The latest in mask fashion: Razer’s concept N95 mask with RGB and voice projection
Razer claims to have made the world’s smartest mask: its new reusable N95 respirator called Project Hazel. It’s a concept design with a glossy outside shell made of waterproof and scratch-resistant recycled plastic, which is transparent to allow for lip-reading and seeing facial cues when you chat with people.
Currently, there isn’t a price or release date attached. Razer refers to Project Hazel as a surgical N95, but it hasn’t yet earned any of the necessary approvals and certifications from the Food and Drug Administration, the Centers for Disease Control and Prevention, or Occupational Safety and Health Administration. In a statement to The Verge, Razer said it is working with a team of medical experts and scientists who are helping to develop the mask.
The main features of this mask lie within its two circular zones that flank your mouth. They’re used for ventilation, giving the device an almost futuristic gas mask look. Razer claims Project Hazel will use active disc-type ventilators, filtering air that’s breathed in, as well as the CO2 that’s being exhaled. The company adds that it will be certified to filter 95 percent of airborne particles, including the COVID-19 virus and other common pathogens.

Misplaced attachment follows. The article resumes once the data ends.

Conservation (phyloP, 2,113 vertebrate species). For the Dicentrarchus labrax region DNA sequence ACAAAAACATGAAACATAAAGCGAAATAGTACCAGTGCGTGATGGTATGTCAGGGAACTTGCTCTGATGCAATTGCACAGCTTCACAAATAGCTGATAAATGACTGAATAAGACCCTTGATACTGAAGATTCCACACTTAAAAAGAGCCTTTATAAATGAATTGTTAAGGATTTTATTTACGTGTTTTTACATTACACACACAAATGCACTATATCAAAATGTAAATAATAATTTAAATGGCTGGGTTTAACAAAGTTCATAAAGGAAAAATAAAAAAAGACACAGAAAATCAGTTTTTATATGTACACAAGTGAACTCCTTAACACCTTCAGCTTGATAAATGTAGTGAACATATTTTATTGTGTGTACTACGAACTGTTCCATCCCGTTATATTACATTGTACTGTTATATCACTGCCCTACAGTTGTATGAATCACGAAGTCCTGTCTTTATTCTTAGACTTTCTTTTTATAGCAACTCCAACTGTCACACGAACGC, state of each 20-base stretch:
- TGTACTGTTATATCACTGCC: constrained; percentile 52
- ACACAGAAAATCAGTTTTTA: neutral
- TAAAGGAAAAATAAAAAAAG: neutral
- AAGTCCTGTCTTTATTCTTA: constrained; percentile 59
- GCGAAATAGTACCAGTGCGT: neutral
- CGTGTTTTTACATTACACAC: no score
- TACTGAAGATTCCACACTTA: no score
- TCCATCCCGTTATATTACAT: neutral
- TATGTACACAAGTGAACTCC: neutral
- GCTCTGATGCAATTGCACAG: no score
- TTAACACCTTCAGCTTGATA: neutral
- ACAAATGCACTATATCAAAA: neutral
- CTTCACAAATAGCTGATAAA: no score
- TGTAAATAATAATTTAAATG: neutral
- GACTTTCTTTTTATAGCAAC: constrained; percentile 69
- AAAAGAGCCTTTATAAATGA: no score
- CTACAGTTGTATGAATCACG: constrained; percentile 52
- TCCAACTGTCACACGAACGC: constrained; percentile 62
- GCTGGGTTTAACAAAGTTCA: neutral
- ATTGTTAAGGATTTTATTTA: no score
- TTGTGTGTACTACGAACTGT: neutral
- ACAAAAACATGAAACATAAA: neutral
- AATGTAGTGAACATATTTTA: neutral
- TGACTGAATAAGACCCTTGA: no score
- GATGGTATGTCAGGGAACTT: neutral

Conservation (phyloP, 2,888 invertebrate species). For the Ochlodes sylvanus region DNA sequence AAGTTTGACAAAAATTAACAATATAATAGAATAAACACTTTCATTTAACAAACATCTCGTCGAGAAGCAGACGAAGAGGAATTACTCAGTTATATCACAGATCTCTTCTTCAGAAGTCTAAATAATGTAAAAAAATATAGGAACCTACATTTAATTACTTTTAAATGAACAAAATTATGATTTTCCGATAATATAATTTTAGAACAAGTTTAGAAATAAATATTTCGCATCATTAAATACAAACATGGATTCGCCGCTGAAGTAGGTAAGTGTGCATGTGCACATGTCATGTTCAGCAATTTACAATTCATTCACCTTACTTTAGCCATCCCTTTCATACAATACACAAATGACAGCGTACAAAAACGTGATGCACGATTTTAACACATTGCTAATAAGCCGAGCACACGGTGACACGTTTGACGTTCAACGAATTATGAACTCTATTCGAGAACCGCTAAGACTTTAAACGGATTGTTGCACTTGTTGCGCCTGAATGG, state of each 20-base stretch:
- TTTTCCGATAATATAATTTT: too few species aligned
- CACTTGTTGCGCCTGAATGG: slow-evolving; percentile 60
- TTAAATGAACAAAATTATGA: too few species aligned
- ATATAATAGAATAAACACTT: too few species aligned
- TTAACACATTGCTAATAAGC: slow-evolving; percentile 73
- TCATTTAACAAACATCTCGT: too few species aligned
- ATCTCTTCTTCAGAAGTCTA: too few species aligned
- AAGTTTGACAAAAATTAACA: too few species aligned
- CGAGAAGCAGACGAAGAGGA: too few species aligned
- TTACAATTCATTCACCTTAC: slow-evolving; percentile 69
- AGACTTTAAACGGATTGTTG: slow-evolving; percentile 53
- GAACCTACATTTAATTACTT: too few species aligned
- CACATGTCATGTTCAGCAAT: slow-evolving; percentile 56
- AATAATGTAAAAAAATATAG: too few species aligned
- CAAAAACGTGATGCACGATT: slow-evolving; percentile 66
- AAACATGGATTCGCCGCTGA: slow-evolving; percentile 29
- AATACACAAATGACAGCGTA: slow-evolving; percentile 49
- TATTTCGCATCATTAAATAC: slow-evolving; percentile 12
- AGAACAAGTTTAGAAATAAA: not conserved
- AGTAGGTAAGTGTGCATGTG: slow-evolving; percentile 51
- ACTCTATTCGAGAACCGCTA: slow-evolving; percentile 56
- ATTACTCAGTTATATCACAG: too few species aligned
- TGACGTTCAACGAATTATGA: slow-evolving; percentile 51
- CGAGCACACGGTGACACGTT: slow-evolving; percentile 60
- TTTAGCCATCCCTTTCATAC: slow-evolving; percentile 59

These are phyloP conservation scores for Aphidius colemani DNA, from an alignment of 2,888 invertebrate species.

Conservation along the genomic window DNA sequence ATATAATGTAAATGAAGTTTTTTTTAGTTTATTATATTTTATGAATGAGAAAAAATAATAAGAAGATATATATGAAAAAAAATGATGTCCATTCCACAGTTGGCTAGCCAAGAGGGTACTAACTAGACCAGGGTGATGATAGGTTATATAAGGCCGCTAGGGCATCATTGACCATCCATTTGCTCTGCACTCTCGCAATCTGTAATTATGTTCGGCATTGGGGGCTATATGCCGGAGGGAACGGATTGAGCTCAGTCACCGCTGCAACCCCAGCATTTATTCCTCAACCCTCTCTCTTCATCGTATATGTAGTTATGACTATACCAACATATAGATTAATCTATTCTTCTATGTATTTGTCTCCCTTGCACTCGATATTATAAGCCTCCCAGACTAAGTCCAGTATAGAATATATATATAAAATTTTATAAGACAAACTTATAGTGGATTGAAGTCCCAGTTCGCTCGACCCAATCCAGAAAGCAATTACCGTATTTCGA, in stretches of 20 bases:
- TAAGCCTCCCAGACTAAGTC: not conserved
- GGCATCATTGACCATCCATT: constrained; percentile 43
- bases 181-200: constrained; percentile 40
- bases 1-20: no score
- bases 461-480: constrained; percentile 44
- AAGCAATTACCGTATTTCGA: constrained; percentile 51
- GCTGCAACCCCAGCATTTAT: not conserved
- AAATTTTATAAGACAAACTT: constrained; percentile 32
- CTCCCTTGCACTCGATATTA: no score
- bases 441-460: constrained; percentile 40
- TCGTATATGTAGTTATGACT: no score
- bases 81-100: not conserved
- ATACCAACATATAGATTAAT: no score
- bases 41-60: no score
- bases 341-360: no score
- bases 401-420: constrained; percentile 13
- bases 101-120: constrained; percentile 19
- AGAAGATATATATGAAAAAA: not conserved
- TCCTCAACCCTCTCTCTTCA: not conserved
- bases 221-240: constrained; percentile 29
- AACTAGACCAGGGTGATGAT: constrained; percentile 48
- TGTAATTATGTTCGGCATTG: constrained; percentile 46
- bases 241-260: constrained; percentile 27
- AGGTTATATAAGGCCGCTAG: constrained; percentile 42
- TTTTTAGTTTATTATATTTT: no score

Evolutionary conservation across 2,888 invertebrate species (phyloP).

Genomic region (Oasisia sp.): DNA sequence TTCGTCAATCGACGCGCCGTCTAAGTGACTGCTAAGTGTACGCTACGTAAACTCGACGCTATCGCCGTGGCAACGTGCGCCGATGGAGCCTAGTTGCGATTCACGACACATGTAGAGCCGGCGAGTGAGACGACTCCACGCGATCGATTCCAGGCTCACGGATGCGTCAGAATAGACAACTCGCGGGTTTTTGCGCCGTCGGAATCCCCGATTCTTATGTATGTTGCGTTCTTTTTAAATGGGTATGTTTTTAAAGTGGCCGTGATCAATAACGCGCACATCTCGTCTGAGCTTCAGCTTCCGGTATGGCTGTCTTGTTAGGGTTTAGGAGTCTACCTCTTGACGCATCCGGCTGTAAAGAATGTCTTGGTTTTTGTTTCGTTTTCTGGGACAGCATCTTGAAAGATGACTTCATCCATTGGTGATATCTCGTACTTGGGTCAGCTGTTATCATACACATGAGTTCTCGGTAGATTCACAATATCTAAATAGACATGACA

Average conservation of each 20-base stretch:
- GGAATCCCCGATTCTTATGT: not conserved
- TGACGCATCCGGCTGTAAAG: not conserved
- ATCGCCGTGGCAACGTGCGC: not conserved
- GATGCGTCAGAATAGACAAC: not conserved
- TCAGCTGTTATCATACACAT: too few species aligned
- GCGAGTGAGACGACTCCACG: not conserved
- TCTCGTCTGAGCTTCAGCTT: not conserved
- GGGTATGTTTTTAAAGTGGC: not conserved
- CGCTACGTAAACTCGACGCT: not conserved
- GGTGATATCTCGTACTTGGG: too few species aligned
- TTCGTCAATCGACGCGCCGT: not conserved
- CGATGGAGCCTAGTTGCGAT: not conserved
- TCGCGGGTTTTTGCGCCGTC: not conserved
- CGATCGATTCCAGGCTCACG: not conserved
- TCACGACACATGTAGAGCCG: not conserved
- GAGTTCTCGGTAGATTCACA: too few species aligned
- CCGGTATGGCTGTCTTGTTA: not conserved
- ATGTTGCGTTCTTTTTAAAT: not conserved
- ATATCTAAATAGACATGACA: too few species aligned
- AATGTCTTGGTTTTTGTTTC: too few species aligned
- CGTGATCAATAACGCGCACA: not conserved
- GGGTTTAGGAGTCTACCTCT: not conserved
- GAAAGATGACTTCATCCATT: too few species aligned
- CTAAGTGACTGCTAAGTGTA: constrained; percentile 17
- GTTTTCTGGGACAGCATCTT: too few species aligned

These ventilators are detachable and rechargeable, though Razer is still hammering out the details on two very important factors: how long they’ll be effective and how Razer will alert the user when it’s time for a new one. A spokesperson told The Verge that the ventilators’ longevity is still being tested, and when the filters need to be changed, Razer envisions users being notified via a mobile companion app.
Microphones and amplifiers embedded in the ventilators will project your voice through the mask, so you won’t have to worry about sounding muffled. We haven’t seen this in action yet or had the chance to try it out ourselves. Razer told us that it’s working with THX sound engineers to find a balance in terms of how loud the speakers should be for accessibility purposes. Read Full Article >